Negative politics exist because they work … perhaps better than ever

Saskatchewan Party Leader Scott Moe and NDP Leader Ryan Meili.

The saddest thing about the Saskatchewan Party’s recent negative political advertising isn’t that it’s a reflection of today’s social-media-driven political debate (although today’s social media surely isn’t helping this age-old problem).

The saddest thing is that it still works.

If one is ever inclined to see what it’s like living with a partisan mindset, follow a few old political warhorses on Twitter … or perhaps even a few current politicians emboldened by the notion that decency and good grace are no longer qualities voters want.

Conservative, Liberal, NDP … it really doesn’t matter the party. What they’ve always shared is a core belief that enraging, engaging and mobilizing a support base is more critical than some “subjective” view of what’s true.

Social media is often selling angry, half-truths in a dark, petty way, but this is what negative political advertising has always been.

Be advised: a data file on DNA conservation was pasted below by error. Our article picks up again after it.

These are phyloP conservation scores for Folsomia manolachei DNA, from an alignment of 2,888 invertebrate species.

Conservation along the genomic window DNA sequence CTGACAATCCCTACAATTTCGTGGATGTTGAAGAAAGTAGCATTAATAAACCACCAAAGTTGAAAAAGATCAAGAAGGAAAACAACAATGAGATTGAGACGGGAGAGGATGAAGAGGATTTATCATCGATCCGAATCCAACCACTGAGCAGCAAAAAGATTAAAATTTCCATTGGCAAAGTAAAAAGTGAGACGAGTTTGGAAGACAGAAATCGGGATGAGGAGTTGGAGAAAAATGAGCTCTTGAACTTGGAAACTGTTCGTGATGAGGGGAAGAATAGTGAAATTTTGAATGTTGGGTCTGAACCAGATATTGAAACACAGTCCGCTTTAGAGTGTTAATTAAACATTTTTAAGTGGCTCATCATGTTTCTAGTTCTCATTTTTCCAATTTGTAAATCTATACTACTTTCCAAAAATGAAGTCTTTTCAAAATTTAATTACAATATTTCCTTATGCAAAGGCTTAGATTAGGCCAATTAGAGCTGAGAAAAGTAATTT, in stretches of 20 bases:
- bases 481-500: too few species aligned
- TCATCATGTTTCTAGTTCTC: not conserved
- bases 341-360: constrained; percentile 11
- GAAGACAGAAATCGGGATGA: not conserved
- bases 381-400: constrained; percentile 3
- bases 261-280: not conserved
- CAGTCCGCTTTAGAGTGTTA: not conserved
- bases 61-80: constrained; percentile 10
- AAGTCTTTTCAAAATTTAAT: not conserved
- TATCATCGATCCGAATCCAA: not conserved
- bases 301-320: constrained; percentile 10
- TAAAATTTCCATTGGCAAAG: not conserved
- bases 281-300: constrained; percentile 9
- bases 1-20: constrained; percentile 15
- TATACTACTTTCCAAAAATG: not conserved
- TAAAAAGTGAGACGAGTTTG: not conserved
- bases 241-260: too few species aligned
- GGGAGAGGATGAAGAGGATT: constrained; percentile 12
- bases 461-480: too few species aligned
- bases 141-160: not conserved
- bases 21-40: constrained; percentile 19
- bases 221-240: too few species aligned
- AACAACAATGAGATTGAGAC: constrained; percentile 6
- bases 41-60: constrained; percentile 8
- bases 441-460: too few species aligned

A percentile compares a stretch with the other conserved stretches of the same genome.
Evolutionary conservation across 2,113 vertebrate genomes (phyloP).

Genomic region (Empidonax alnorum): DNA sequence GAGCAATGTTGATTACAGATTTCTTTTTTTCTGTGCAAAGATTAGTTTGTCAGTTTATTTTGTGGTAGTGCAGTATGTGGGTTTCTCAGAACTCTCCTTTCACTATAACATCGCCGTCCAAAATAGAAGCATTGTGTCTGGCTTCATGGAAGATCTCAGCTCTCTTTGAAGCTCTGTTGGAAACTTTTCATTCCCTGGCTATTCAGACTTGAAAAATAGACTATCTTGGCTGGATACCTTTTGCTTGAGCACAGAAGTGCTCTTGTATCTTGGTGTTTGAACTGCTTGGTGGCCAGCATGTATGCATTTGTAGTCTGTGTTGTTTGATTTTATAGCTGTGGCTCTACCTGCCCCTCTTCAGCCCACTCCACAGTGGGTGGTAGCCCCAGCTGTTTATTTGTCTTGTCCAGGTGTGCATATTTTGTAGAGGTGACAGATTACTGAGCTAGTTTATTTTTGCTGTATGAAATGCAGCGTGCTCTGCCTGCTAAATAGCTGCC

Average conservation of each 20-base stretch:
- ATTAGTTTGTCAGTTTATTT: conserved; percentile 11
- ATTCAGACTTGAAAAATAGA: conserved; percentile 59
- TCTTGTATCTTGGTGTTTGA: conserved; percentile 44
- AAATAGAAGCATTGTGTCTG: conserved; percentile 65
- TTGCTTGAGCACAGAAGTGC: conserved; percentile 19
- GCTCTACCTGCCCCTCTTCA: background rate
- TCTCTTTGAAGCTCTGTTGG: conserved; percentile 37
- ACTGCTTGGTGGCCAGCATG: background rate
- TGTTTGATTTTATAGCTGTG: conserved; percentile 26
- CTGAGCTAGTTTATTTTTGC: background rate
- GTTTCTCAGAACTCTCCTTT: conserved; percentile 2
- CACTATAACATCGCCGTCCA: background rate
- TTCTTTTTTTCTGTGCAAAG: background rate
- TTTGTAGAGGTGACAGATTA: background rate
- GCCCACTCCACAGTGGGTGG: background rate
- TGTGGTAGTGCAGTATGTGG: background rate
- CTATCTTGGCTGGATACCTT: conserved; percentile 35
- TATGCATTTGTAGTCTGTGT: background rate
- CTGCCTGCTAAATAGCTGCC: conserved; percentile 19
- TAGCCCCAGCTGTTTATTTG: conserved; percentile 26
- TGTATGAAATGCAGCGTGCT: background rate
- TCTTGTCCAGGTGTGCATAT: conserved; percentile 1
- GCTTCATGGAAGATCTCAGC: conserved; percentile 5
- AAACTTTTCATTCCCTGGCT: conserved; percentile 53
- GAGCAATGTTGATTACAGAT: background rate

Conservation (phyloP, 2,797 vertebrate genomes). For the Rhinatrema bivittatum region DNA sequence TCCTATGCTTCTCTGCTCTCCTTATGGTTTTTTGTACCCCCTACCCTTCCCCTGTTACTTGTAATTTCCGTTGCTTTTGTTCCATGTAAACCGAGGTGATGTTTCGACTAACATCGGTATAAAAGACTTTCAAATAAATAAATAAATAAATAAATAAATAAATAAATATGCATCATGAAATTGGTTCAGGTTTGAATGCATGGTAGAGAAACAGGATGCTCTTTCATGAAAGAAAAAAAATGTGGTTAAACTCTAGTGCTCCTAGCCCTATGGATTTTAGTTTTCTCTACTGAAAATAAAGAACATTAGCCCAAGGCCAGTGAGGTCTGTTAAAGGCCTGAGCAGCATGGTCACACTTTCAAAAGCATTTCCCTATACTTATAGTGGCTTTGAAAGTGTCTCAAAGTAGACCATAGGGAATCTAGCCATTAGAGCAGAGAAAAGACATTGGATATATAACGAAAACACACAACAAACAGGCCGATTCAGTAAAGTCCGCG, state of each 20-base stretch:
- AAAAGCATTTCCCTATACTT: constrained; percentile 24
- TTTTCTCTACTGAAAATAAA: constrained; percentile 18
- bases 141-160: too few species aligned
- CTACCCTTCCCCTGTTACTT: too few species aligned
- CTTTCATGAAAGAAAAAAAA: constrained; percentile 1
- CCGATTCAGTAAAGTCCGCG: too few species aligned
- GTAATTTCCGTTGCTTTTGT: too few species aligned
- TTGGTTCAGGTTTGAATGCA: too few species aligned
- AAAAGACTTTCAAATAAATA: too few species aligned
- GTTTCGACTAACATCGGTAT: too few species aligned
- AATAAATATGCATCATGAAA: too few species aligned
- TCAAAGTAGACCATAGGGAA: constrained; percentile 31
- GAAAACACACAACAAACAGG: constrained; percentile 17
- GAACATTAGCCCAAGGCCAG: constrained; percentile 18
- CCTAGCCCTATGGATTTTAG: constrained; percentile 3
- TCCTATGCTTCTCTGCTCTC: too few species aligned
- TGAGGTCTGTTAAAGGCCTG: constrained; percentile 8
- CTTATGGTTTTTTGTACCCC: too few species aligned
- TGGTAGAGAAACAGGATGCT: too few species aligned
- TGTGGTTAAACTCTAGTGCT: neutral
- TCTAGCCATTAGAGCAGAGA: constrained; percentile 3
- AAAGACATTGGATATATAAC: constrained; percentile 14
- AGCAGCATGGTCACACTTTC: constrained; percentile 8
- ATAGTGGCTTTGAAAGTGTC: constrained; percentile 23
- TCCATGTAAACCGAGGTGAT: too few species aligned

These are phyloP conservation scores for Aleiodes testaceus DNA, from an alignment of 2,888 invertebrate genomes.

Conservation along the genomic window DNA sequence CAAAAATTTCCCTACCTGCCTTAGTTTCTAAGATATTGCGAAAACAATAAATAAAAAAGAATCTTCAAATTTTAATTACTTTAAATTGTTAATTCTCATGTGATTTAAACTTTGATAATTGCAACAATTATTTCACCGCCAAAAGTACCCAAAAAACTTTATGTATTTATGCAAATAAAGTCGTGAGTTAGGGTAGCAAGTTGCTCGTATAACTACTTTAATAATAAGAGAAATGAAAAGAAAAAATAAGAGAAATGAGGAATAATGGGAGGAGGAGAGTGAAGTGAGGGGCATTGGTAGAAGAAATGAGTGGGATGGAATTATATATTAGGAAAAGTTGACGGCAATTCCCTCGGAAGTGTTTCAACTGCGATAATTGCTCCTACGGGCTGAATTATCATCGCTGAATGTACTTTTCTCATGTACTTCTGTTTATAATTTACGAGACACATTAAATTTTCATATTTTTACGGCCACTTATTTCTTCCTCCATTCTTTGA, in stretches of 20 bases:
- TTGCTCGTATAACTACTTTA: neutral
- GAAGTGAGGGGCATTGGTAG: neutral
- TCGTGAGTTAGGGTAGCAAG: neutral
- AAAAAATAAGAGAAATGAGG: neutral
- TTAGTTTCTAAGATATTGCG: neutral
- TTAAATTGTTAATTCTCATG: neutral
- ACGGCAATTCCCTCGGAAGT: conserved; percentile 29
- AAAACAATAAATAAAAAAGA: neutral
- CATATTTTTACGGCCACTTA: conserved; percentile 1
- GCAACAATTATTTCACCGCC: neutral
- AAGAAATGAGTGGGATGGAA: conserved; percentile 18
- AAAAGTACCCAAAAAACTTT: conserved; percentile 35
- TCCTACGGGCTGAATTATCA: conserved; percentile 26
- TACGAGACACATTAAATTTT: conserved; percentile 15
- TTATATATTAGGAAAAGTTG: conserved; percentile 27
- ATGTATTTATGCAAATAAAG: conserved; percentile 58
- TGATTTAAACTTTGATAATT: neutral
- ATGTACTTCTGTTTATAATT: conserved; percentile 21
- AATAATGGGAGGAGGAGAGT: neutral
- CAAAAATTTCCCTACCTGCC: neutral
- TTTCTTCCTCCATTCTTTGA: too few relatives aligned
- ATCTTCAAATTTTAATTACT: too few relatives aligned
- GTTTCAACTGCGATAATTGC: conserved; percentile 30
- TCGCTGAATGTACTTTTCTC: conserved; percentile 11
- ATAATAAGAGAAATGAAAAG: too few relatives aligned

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It’s also not fair for NDP Opposition Leader Ryan Meili to categorize this as “American-style” when all parties in the Great White North have engaged in such practices for decades. In 2007, it was the NDP’s TV ads portraying Brad Wall as a wolf in sheep’s clothing, which seems rather negative. In 1967, it was tying empty whiskey bottles to election posters of Liberal Premier Ross Thatcher to imply he had a drinking problem. Yep. It’s been happening here for awhile.

As a willing participant in all this, Meili’s repeated complaints about the Saskatchewan Party’s ads aimed at him do come across as a bit whiny.

After all, Meili did say Saskatchewan should “consider a modest carbon tax” made in Saskatchewan, which would still…

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